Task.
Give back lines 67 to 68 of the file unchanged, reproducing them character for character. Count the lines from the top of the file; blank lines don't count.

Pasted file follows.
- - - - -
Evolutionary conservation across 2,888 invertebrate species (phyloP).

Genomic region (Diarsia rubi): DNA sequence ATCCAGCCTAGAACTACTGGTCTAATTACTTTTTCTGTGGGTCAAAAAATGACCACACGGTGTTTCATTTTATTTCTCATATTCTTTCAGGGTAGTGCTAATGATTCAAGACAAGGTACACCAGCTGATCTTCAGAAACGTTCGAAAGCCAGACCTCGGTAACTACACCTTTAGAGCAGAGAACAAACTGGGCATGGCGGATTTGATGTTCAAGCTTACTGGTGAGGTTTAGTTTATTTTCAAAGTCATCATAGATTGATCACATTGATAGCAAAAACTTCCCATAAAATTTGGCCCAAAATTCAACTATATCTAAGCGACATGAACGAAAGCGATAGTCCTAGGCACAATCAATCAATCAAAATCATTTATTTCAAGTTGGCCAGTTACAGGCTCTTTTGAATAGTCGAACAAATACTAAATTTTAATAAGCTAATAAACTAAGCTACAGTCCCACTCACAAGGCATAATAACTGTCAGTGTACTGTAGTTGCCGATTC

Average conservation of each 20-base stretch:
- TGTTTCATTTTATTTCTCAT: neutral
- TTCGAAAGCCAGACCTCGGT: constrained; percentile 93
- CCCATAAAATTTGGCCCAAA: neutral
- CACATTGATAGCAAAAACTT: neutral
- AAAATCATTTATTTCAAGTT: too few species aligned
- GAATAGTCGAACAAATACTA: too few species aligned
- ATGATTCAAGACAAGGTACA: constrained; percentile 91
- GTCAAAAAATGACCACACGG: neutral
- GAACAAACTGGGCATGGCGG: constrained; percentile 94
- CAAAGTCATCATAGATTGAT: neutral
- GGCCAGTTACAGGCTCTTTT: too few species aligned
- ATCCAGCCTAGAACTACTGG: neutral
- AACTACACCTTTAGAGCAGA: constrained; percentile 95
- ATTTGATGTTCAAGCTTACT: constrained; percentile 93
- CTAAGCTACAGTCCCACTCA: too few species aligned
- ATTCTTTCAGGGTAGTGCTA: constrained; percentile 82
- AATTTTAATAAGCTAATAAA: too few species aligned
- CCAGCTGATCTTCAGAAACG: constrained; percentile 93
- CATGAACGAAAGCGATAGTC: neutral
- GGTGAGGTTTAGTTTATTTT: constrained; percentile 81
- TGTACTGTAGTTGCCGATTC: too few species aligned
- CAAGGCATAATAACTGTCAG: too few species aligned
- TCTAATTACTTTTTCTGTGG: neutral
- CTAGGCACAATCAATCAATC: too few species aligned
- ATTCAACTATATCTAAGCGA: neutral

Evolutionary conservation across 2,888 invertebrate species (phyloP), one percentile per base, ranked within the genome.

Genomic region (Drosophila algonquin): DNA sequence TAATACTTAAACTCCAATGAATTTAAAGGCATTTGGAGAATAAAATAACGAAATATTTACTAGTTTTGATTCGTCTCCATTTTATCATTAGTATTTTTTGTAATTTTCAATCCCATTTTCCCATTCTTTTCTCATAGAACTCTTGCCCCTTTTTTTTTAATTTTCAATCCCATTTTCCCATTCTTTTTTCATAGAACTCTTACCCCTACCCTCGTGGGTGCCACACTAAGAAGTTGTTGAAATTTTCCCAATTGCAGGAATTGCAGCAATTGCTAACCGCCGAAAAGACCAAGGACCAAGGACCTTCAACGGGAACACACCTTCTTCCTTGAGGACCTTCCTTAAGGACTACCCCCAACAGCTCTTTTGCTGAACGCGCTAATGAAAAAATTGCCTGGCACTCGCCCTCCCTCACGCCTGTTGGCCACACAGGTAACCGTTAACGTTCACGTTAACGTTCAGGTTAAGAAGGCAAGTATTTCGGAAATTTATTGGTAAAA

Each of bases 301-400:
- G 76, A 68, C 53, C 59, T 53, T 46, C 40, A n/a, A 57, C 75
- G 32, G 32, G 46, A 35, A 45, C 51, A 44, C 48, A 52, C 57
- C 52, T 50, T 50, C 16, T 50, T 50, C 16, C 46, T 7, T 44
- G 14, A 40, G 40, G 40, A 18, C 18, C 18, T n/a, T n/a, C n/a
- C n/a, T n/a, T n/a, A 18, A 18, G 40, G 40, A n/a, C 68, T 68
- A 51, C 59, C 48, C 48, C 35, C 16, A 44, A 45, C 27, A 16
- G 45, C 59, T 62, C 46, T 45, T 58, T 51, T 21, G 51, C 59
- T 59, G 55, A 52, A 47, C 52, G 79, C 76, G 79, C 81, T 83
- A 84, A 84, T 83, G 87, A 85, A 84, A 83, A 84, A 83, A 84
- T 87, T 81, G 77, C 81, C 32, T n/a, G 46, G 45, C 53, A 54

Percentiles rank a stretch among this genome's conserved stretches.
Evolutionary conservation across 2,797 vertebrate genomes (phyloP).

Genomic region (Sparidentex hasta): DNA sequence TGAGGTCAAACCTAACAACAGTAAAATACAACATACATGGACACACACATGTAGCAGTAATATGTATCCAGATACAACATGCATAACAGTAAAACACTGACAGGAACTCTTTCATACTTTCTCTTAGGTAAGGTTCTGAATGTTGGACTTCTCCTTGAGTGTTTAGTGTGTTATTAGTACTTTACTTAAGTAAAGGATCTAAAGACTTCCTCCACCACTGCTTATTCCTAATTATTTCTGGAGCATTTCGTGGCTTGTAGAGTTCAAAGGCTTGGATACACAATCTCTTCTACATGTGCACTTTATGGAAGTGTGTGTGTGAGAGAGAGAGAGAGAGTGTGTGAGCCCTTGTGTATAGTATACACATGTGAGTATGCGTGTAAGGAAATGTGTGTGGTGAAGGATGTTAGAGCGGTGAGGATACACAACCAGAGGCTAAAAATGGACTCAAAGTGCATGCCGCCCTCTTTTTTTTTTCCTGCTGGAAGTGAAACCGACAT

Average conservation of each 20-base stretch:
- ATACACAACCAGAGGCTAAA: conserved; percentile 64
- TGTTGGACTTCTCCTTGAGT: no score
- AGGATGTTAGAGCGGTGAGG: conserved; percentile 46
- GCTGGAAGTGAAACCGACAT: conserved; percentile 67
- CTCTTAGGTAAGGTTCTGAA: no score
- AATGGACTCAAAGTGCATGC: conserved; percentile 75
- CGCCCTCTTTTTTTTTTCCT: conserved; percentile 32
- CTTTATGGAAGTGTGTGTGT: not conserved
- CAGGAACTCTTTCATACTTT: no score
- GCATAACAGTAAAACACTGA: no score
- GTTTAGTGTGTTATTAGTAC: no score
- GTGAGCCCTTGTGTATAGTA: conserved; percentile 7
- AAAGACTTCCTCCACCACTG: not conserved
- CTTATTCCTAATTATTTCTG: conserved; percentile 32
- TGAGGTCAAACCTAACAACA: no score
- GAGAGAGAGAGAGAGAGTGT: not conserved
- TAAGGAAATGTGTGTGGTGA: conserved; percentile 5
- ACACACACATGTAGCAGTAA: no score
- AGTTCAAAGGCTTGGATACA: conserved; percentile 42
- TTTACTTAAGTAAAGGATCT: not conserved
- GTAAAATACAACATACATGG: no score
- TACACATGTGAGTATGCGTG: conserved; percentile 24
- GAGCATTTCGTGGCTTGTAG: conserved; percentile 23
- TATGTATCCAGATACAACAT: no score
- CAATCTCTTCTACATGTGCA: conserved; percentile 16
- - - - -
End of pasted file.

- TACACATGTGAGTATGCGTG: conserved; percentile 24
- GAGCATTTCGTGGCTTGTAG: conserved; percentile 23